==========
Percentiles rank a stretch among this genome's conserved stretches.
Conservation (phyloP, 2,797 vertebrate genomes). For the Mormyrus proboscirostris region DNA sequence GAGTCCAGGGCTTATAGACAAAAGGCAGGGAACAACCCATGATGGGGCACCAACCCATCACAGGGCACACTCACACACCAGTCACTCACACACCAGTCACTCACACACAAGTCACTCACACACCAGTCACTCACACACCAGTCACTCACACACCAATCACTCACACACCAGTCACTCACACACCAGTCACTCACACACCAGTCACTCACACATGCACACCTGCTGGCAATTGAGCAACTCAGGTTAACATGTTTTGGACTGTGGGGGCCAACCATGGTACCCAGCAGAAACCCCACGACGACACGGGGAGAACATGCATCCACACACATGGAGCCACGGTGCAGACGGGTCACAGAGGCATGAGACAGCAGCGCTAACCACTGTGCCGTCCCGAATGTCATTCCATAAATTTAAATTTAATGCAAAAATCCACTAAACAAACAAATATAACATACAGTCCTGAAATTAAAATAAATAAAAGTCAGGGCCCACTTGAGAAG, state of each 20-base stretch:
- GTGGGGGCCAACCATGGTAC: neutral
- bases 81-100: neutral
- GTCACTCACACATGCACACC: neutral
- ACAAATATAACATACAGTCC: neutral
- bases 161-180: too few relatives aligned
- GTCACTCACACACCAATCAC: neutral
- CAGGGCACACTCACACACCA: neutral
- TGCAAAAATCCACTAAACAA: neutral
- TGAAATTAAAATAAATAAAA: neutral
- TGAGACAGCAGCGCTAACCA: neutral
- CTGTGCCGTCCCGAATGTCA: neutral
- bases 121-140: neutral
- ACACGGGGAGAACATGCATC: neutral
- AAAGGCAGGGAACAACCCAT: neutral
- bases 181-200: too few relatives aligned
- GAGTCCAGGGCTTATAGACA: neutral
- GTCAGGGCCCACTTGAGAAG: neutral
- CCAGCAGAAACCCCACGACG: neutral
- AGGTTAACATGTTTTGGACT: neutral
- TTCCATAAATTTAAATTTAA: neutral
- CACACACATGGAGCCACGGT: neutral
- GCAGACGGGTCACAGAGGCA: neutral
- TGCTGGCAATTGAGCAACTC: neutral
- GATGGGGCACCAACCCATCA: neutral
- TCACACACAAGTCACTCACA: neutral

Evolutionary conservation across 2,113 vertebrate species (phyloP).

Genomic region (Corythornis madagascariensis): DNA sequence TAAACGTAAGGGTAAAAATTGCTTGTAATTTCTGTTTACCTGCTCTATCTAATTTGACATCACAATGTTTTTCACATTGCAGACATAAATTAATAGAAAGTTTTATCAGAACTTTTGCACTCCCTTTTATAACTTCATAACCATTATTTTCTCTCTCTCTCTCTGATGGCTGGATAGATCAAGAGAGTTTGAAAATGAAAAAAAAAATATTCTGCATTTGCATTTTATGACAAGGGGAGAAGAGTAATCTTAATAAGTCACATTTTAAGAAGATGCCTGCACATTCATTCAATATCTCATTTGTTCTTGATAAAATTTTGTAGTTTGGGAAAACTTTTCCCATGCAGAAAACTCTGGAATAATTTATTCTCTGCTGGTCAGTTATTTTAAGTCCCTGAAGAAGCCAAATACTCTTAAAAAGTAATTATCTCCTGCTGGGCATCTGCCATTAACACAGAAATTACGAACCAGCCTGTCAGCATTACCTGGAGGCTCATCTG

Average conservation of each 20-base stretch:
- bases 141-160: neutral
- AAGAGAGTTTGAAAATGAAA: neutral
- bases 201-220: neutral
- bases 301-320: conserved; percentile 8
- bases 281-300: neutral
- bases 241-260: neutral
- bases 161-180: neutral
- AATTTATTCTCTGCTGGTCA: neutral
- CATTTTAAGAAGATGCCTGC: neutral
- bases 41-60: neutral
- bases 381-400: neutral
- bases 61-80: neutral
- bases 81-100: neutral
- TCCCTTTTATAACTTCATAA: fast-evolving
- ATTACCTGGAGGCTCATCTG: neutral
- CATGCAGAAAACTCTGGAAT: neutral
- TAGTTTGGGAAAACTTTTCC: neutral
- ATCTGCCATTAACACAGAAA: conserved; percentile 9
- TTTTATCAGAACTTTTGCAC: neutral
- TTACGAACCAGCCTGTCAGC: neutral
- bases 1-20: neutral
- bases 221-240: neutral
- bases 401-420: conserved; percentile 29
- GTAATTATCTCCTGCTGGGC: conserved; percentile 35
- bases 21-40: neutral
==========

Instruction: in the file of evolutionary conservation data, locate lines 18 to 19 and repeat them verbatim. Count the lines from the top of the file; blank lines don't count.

- GAGTCCAGGGCTTATAGACA: neutral
- GTCAGGGCCCACTTGAGAAG: neutral